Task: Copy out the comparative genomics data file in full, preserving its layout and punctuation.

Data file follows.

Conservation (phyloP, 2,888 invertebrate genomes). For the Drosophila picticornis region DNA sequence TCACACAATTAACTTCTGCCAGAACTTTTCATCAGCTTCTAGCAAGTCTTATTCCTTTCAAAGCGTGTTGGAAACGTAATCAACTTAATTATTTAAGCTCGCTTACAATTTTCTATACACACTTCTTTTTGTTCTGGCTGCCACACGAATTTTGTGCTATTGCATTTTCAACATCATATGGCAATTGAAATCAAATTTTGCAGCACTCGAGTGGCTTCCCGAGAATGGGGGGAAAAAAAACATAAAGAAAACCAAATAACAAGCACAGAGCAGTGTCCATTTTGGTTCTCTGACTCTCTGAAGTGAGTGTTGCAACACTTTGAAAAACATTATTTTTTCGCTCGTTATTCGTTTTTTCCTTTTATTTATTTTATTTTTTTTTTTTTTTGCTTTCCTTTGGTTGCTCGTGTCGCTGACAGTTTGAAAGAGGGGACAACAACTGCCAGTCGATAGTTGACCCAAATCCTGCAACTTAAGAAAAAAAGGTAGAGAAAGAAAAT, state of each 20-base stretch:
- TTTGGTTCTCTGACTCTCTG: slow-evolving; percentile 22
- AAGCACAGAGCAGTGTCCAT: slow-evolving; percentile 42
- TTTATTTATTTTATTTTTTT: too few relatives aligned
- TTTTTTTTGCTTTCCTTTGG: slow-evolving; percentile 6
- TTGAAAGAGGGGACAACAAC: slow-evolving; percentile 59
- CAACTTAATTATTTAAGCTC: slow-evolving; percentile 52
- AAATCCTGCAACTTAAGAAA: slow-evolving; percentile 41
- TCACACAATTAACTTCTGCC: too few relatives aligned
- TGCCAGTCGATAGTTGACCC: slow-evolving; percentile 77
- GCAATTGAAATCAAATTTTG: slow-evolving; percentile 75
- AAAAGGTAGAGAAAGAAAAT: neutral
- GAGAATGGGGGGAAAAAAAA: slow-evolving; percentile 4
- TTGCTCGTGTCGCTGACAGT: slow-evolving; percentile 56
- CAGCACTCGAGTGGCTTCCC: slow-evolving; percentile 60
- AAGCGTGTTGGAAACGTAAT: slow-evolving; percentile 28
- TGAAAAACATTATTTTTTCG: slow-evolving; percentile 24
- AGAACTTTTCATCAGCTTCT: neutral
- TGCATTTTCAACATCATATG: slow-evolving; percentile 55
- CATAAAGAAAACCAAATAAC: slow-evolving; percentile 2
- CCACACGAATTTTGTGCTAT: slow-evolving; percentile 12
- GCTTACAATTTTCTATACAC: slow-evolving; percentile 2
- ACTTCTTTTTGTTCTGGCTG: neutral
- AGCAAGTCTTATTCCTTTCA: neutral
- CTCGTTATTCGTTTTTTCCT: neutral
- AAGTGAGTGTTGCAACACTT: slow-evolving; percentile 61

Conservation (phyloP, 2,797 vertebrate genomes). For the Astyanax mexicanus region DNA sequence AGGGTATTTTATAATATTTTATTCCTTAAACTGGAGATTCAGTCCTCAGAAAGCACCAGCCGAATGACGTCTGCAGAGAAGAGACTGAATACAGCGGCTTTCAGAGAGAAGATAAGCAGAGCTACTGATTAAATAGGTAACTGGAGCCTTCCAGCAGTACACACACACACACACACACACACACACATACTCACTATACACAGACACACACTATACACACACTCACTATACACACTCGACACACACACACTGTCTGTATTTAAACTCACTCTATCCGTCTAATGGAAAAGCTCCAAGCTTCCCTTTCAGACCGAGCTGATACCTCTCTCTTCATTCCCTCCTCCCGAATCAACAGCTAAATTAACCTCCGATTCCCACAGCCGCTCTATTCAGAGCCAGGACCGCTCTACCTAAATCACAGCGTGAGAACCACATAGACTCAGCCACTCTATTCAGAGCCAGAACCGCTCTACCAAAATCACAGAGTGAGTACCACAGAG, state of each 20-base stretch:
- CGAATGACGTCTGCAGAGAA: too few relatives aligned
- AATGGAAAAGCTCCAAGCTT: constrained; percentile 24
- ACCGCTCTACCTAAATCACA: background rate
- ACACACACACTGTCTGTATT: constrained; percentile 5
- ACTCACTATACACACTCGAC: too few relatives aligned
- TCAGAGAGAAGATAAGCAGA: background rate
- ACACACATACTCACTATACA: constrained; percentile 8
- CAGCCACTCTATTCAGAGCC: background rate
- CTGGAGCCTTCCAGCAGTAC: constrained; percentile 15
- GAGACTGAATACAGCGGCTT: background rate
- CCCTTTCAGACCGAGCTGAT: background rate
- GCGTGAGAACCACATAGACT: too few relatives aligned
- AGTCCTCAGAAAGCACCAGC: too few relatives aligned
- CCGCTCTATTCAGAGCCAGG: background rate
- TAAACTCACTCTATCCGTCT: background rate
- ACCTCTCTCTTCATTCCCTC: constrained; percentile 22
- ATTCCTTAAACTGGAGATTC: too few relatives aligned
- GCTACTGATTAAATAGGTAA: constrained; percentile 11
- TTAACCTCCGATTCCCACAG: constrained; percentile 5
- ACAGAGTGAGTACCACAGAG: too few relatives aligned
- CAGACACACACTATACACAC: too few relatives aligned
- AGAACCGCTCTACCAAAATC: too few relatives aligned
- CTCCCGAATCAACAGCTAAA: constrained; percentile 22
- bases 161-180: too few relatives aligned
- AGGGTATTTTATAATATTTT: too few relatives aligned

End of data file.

Conservation (phyloP, 2,888 invertebrate genomes). For the Drosophila picticornis region DNA sequence TCACACAATTAACTTCTGCCAGAACTTTTCATCAGCTTCTAGCAAGTCTTATTCCTTTCAAAGCGTGTTGGAAACGTAATCAACTTAATTATTTAAGCTCGCTTACAATTTTCTATACACACTTCTTTTTGTTCTGGCTGCCACACGAATTTTGTGCTATTGCATTTTCAACATCATATGGCAATTGAAATCAAATTTTGCAGCACTCGAGTGGCTTCCCGAGAATGGGGGGAAAAAAAACATAAAGAAAACCAAATAACAAGCACAGAGCAGTGTCCATTTTGGTTCTCTGACTCTCTGAAGTGAGTGTTGCAACACTTTGAAAAACATTATTTTTTCGCTCGTTATTCGTTTTTTCCTTTTATTTATTTTATTTTTTTTTTTTTTTGCTTTCCTTTGGTTGCTCGTGTCGCTGACAGTTTGAAAGAGGGGACAACAACTGCCAGTCGATAGTTGACCCAAATCCTGCAACTTAAGAAAAAAAGGTAGAGAAAGAAAAT, state of each 20-base stretch:
- TTTGGTTCTCTGACTCTCTG: slow-evolving; percentile 22
- AAGCACAGAGCAGTGTCCAT: slow-evolving; percentile 42
- TTTATTTATTTTATTTTTTT: too few relatives aligned
- TTTTTTTTGCTTTCCTTTGG: slow-evolving; percentile 6
- TTGAAAGAGGGGACAACAAC: slow-evolving; percentile 59
- CAACTTAATTATTTAAGCTC: slow-evolving; percentile 52
- AAATCCTGCAACTTAAGAAA: slow-evolving; percentile 41
- TCACACAATTAACTTCTGCC: too few relatives aligned
- TGCCAGTCGATAGTTGACCC: slow-evolving; percentile 77
- GCAATTGAAATCAAATTTTG: slow-evolving; percentile 75
- AAAAGGTAGAGAAAGAAAAT: neutral
- GAGAATGGGGGGAAAAAAAA: slow-evolving; percentile 4
- TTGCTCGTGTCGCTGACAGT: slow-evolving; percentile 56
- CAGCACTCGAGTGGCTTCCC: slow-evolving; percentile 60
- AAGCGTGTTGGAAACGTAAT: slow-evolving; percentile 28
- TGAAAAACATTATTTTTTCG: slow-evolving; percentile 24
- AGAACTTTTCATCAGCTTCT: neutral
- TGCATTTTCAACATCATATG: slow-evolving; percentile 55
- CATAAAGAAAACCAAATAAC: slow-evolving; percentile 2
- CCACACGAATTTTGTGCTAT: slow-evolving; percentile 12
- GCTTACAATTTTCTATACAC: slow-evolving; percentile 2
- ACTTCTTTTTGTTCTGGCTG: neutral
- AGCAAGTCTTATTCCTTTCA: neutral
- CTCGTTATTCGTTTTTTCCT: neutral
- AAGTGAGTGTTGCAACACTT: slow-evolving; percentile 61

Conservation (phyloP, 2,797 vertebrate genomes). For the Astyanax mexicanus region DNA sequence AGGGTATTTTATAATATTTTATTCCTTAAACTGGAGATTCAGTCCTCAGAAAGCACCAGCCGAATGACGTCTGCAGAGAAGAGACTGAATACAGCGGCTTTCAGAGAGAAGATAAGCAGAGCTACTGATTAAATAGGTAACTGGAGCCTTCCAGCAGTACACACACACACACACACACACACACACATACTCACTATACACAGACACACACTATACACACACTCACTATACACACTCGACACACACACACTGTCTGTATTTAAACTCACTCTATCCGTCTAATGGAAAAGCTCCAAGCTTCCCTTTCAGACCGAGCTGATACCTCTCTCTTCATTCCCTCCTCCCGAATCAACAGCTAAATTAACCTCCGATTCCCACAGCCGCTCTATTCAGAGCCAGGACCGCTCTACCTAAATCACAGCGTGAGAACCACATAGACTCAGCCACTCTATTCAGAGCCAGAACCGCTCTACCAAAATCACAGAGTGAGTACCACAGAG, state of each 20-base stretch:
- CGAATGACGTCTGCAGAGAA: too few relatives aligned
- AATGGAAAAGCTCCAAGCTT: constrained; percentile 24
- ACCGCTCTACCTAAATCACA: background rate
- ACACACACACTGTCTGTATT: constrained; percentile 5
- ACTCACTATACACACTCGAC: too few relatives aligned
- TCAGAGAGAAGATAAGCAGA: background rate
- ACACACATACTCACTATACA: constrained; percentile 8
- CAGCCACTCTATTCAGAGCC: background rate
- CTGGAGCCTTCCAGCAGTAC: constrained; percentile 15
- GAGACTGAATACAGCGGCTT: background rate
- CCCTTTCAGACCGAGCTGAT: background rate
- GCGTGAGAACCACATAGACT: too few relatives aligned
- AGTCCTCAGAAAGCACCAGC: too few relatives aligned
- CCGCTCTATTCAGAGCCAGG: background rate
- TAAACTCACTCTATCCGTCT: background rate
- ACCTCTCTCTTCATTCCCTC: constrained; percentile 22
- ATTCCTTAAACTGGAGATTC: too few relatives aligned
- GCTACTGATTAAATAGGTAA: constrained; percentile 11
- TTAACCTCCGATTCCCACAG: constrained; percentile 5
- ACAGAGTGAGTACCACAGAG: too few relatives aligned
- CAGACACACACTATACACAC: too few relatives aligned
- AGAACCGCTCTACCAAAATC: too few relatives aligned
- CTCCCGAATCAACAGCTAAA: constrained; percentile 22
- bases 161-180: too few relatives aligned
- AGGGTATTTTATAATATTTT: too few relatives aligned